Bonds were also under pressure as anticipations of a US rate rise next week battered on Treasuries. Returns on Australian 10-year paper soared to their highest since late 2015 at 2.98 per cent, up 24 basis points in only two weeks.
The Australian dollar held at US$0.7519, up 0.24 per cent, after touching a trough of US$0.7491 overnight. It was on course to drop one per cent for the week.
After increasing in the initial two months of 2017, the Aussie has dropped 1.8 per cent in March, mainly due to a resurgent US dollar.
The New Zealand dollar, which dropped the previous seven sessions, edged 0.25 per cent higher to US$0.6909. It was set to post a 2 per cent loss for the week.
The kiwi has had a particularly trying down about 4 per cent.
In contrast, the US dollar has increased 0.8 per cent against a basket of international monies as markets priced in a US Federal Reserve rate increase at its March 14-15 assembly.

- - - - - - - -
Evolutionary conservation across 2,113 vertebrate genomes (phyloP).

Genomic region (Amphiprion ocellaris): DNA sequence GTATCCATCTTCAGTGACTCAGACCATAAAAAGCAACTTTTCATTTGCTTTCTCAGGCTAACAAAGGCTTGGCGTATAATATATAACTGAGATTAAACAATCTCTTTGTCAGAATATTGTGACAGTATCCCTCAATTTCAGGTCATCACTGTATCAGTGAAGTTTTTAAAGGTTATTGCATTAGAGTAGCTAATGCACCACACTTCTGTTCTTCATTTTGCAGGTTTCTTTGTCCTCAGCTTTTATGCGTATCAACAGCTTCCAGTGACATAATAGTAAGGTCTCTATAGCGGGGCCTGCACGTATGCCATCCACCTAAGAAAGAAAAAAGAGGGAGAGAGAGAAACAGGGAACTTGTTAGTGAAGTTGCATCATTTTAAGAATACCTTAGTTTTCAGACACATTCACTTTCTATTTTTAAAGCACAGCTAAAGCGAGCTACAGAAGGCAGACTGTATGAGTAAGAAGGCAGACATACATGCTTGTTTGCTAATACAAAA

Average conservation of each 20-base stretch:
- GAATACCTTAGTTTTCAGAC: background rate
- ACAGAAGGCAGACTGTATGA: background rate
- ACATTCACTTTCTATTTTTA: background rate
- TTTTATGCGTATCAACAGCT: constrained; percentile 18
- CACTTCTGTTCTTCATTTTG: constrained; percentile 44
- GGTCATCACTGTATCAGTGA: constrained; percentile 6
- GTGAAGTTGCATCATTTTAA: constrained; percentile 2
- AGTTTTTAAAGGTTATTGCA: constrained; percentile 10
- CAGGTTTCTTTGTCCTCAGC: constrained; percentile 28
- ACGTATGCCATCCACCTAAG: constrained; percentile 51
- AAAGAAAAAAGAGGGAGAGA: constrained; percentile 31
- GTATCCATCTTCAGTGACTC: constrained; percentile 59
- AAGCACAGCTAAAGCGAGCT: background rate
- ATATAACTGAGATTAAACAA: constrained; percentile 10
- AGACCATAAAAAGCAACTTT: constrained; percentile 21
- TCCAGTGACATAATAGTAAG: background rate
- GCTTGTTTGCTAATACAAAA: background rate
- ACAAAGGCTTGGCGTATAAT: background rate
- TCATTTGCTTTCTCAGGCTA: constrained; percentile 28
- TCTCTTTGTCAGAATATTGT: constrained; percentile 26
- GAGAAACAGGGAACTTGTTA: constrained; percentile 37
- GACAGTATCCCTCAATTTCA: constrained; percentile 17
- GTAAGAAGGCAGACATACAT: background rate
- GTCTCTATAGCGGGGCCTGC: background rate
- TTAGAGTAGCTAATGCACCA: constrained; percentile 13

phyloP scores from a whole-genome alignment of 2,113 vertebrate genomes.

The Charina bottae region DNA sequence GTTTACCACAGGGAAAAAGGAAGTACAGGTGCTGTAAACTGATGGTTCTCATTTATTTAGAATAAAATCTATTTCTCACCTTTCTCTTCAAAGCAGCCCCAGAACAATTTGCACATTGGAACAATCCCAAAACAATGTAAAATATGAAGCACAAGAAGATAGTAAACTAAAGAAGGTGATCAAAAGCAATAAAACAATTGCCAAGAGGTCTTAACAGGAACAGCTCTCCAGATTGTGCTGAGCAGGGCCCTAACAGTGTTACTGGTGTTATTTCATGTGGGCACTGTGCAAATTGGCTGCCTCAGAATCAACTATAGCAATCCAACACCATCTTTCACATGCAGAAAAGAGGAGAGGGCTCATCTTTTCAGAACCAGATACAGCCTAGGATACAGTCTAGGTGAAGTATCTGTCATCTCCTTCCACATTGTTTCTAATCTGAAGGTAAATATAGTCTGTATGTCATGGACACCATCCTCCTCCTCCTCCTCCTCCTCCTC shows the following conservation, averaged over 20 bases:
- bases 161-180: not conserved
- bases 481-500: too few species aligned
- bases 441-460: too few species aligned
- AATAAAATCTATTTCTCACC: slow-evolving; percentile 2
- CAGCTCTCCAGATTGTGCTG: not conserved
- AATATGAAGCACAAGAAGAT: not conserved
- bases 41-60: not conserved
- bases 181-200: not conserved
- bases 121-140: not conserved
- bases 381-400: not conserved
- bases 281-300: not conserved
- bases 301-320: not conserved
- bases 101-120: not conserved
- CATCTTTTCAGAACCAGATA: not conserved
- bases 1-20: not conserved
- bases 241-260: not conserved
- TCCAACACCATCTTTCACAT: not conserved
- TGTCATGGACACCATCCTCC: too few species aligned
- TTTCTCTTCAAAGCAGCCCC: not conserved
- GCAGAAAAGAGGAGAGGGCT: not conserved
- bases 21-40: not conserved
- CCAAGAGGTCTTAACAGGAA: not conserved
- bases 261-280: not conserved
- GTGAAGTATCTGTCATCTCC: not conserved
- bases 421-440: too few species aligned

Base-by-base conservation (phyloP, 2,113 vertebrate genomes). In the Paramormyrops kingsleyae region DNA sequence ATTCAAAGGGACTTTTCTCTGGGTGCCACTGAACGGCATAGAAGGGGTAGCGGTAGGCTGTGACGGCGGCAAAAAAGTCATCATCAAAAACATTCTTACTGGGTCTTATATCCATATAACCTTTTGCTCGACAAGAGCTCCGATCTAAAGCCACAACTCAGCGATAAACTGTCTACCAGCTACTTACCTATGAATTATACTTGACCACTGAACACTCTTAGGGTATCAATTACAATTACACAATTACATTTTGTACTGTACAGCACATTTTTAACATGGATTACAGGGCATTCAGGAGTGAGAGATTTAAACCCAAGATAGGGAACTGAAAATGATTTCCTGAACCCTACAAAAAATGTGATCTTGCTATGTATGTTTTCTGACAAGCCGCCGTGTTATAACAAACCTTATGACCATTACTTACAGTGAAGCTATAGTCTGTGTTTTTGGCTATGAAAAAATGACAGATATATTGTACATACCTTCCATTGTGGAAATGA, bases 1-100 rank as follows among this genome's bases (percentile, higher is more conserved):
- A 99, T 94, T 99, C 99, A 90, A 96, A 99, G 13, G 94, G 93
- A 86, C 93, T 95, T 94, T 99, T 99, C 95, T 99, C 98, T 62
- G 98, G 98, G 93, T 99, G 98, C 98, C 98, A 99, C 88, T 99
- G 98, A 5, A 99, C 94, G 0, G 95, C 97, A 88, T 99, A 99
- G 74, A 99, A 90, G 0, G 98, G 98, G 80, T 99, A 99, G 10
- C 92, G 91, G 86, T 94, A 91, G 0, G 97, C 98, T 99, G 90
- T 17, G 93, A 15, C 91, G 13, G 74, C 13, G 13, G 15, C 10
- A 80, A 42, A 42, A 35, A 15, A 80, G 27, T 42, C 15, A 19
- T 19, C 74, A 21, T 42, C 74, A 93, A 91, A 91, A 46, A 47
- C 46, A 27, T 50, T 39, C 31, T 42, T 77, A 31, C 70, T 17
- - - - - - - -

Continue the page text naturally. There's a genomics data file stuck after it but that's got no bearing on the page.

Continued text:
“Since the local close yesterday, the NZD has been trading in a tight range across the US$0.69 mark… the fact that the money has spent the last 12 hours without dropping feels like a ‘triumph’,” Bank of New Zealand currency strategist Jason Wong said in a research note.
After a fortnightly dairy farm auction revealed milk costs had endured significant losses, raising doubts about a restoration in the nation ‘s No 1 export the kiwi took a hit.
Making data and soft sales during the week caused down impetus.
Investors expect US jobs data expected later on Friday next week, which should bolster expectations of a Fed increase.
Marketplaces are pricing in more than a 90 per cent probability of a rise after a robust private US jobs report.
New Zealand government bonds facilitated, sending returns four basis points higher.
Australian government bond futures fell also, together with the three-year bond contract down three ticks at 97.815. The 10-year contract was off 4.25 ticks at 96.9975